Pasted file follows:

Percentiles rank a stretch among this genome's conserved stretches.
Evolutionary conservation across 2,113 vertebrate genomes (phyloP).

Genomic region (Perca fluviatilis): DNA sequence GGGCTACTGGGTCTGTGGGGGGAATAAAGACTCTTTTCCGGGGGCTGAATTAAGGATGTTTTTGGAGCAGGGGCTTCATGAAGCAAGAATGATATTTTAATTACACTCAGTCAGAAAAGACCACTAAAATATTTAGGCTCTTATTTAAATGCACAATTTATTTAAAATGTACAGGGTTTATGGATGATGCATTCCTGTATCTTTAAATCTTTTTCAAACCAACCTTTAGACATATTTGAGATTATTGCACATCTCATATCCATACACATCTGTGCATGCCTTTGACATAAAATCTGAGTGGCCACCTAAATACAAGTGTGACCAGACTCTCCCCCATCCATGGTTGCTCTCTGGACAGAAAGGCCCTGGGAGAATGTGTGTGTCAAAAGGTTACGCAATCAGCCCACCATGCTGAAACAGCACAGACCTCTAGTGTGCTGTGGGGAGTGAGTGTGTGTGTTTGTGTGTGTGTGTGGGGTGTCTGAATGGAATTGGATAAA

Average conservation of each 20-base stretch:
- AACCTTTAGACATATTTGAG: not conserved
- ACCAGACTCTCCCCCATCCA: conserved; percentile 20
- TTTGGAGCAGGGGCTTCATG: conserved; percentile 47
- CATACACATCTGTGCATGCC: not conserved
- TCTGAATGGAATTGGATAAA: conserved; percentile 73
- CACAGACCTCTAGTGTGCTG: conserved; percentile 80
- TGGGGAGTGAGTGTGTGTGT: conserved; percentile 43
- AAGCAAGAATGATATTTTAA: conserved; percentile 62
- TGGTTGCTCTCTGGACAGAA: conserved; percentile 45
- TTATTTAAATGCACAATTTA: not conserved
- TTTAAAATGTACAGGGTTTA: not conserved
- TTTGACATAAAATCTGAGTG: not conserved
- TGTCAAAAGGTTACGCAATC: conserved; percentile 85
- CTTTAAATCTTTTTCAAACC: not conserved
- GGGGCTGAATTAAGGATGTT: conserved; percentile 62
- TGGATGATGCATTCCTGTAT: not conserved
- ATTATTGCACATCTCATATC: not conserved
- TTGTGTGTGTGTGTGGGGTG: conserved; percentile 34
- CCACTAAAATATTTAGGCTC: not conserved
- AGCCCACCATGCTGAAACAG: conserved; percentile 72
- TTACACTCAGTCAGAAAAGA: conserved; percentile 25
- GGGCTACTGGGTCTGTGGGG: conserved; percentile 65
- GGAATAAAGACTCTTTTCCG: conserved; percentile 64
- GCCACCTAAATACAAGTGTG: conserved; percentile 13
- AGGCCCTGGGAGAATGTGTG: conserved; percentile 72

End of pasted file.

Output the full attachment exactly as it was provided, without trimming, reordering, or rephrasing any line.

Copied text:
Percentiles rank a stretch among this genome's conserved stretches.
Evolutionary conservation across 2,113 vertebrate genomes (phyloP).

Genomic region (Perca fluviatilis): DNA sequence GGGCTACTGGGTCTGTGGGGGGAATAAAGACTCTTTTCCGGGGGCTGAATTAAGGATGTTTTTGGAGCAGGGGCTTCATGAAGCAAGAATGATATTTTAATTACACTCAGTCAGAAAAGACCACTAAAATATTTAGGCTCTTATTTAAATGCACAATTTATTTAAAATGTACAGGGTTTATGGATGATGCATTCCTGTATCTTTAAATCTTTTTCAAACCAACCTTTAGACATATTTGAGATTATTGCACATCTCATATCCATACACATCTGTGCATGCCTTTGACATAAAATCTGAGTGGCCACCTAAATACAAGTGTGACCAGACTCTCCCCCATCCATGGTTGCTCTCTGGACAGAAAGGCCCTGGGAGAATGTGTGTGTCAAAAGGTTACGCAATCAGCCCACCATGCTGAAACAGCACAGACCTCTAGTGTGCTGTGGGGAGTGAGTGTGTGTGTTTGTGTGTGTGTGTGGGGTGTCTGAATGGAATTGGATAAA

Average conservation of each 20-base stretch:
- AACCTTTAGACATATTTGAG: not conserved
- ACCAGACTCTCCCCCATCCA: conserved; percentile 20
- TTTGGAGCAGGGGCTTCATG: conserved; percentile 47
- CATACACATCTGTGCATGCC: not conserved
- TCTGAATGGAATTGGATAAA: conserved; percentile 73
- CACAGACCTCTAGTGTGCTG: conserved; percentile 80
- TGGGGAGTGAGTGTGTGTGT: conserved; percentile 43
- AAGCAAGAATGATATTTTAA: conserved; percentile 62
- TGGTTGCTCTCTGGACAGAA: conserved; percentile 45
- TTATTTAAATGCACAATTTA: not conserved
- TTTAAAATGTACAGGGTTTA: not conserved
- TTTGACATAAAATCTGAGTG: not conserved
- TGTCAAAAGGTTACGCAATC: conserved; percentile 85
- CTTTAAATCTTTTTCAAACC: not conserved
- GGGGCTGAATTAAGGATGTT: conserved; percentile 62
- TGGATGATGCATTCCTGTAT: not conserved
- ATTATTGCACATCTCATATC: not conserved
- TTGTGTGTGTGTGTGGGGTG: conserved; percentile 34
- CCACTAAAATATTTAGGCTC: not conserved
- AGCCCACCATGCTGAAACAG: conserved; percentile 72
- TTACACTCAGTCAGAAAAGA: conserved; percentile 25
- GGGCTACTGGGTCTGTGGGG: conserved; percentile 65
- GGAATAAAGACTCTTTTCCG: conserved; percentile 64
- GCCACCTAAATACAAGTGTG: conserved; percentile 13
- AGGCCCTGGGAGAATGTGTG: conserved; percentile 72